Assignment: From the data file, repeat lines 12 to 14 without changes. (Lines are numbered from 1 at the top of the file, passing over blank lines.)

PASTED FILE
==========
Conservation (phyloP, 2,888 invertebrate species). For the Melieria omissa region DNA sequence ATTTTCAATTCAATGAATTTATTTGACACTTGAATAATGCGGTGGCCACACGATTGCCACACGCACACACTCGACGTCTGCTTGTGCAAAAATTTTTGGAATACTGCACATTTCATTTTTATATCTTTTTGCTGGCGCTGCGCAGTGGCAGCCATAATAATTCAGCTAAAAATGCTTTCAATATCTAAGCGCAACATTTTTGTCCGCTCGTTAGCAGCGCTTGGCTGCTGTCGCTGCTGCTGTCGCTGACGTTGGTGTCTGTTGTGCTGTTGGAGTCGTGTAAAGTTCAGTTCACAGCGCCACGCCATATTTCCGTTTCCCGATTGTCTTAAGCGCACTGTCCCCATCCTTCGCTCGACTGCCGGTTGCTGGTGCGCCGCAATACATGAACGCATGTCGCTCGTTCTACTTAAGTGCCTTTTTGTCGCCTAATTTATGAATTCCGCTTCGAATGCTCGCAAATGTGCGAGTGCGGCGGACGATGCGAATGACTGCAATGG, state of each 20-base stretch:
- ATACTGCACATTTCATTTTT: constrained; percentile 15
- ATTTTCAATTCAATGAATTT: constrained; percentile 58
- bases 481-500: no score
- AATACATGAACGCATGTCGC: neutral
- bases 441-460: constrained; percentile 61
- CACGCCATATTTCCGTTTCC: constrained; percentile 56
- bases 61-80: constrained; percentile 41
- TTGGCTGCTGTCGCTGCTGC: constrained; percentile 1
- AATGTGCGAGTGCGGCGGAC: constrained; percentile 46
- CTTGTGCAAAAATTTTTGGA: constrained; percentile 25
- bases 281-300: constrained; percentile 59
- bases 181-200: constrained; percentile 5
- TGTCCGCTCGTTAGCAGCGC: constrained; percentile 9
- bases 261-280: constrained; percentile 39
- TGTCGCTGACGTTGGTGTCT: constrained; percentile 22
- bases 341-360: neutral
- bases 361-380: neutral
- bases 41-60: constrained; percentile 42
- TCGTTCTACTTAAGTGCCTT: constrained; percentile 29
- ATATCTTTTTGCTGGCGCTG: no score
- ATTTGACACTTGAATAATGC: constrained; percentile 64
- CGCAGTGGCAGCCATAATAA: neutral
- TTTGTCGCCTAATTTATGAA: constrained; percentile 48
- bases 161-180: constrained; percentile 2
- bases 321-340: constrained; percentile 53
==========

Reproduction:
- bases 281-300: constrained; percentile 59
- bases 181-200: constrained; percentile 5
- TGTCCGCTCGTTAGCAGCGC: constrained; percentile 9